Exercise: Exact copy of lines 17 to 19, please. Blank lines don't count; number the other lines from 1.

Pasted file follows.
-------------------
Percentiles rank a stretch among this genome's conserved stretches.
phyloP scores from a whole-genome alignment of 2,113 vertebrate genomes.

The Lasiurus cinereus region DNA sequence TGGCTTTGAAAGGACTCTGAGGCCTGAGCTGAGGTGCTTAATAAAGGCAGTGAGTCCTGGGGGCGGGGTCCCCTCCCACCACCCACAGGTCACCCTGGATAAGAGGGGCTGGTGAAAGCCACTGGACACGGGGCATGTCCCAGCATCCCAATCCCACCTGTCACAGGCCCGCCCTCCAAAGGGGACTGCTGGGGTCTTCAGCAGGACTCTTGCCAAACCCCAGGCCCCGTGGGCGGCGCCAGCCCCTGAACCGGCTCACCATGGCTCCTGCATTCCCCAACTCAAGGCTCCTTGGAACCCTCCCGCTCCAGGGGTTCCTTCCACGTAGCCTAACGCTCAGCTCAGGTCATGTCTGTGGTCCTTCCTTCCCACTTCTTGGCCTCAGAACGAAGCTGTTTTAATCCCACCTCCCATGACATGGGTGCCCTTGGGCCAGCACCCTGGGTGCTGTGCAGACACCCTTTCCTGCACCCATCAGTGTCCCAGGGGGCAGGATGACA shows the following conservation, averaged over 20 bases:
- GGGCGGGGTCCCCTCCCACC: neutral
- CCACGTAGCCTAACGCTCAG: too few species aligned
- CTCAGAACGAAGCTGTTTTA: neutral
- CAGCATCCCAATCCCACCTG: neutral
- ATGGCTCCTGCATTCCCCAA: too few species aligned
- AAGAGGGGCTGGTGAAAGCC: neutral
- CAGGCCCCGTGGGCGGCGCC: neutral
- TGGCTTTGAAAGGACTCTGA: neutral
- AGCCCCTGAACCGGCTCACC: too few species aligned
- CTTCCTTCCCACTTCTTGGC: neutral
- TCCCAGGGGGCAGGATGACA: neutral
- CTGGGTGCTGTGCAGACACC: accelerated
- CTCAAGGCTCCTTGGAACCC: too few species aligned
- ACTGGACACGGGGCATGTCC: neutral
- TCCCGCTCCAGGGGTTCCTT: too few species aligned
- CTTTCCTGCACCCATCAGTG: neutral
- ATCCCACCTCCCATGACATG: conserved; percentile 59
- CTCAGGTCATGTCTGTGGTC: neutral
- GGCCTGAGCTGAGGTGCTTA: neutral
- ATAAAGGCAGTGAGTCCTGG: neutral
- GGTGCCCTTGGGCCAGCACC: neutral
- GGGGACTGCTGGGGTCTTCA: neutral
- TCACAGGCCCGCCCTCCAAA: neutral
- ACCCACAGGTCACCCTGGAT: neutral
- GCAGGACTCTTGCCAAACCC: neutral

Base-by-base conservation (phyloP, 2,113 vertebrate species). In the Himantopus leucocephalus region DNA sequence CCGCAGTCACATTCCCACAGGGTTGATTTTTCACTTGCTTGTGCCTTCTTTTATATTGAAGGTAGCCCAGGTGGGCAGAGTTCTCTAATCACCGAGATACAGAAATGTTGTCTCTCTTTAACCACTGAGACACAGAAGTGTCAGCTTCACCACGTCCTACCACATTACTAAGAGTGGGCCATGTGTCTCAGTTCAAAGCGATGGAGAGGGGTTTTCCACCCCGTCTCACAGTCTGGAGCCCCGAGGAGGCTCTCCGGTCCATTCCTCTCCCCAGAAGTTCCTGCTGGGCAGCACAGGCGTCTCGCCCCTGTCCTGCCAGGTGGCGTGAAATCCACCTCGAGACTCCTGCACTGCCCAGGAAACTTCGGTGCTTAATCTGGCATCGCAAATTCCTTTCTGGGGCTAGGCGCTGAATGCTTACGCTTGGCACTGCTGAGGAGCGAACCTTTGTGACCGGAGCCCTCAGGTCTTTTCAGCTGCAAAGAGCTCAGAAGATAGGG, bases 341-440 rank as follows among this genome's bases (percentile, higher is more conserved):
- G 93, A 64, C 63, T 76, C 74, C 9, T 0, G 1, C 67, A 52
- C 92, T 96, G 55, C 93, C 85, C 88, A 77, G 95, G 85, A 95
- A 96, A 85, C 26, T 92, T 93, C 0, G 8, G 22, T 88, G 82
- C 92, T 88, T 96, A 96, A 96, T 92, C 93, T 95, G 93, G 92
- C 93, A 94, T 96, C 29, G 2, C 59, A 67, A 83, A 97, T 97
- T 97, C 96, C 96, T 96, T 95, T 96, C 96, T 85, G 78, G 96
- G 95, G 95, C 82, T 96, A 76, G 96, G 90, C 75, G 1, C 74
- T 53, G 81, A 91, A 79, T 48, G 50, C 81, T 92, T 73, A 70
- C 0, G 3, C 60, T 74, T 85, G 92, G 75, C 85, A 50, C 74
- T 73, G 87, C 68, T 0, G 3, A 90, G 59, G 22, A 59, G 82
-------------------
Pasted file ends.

- ACTGGACACGGGGCATGTCC: neutral
- TCCCGCTCCAGGGGTTCCTT: too few species aligned
- CTTTCCTGCACCCATCAGTG: neutral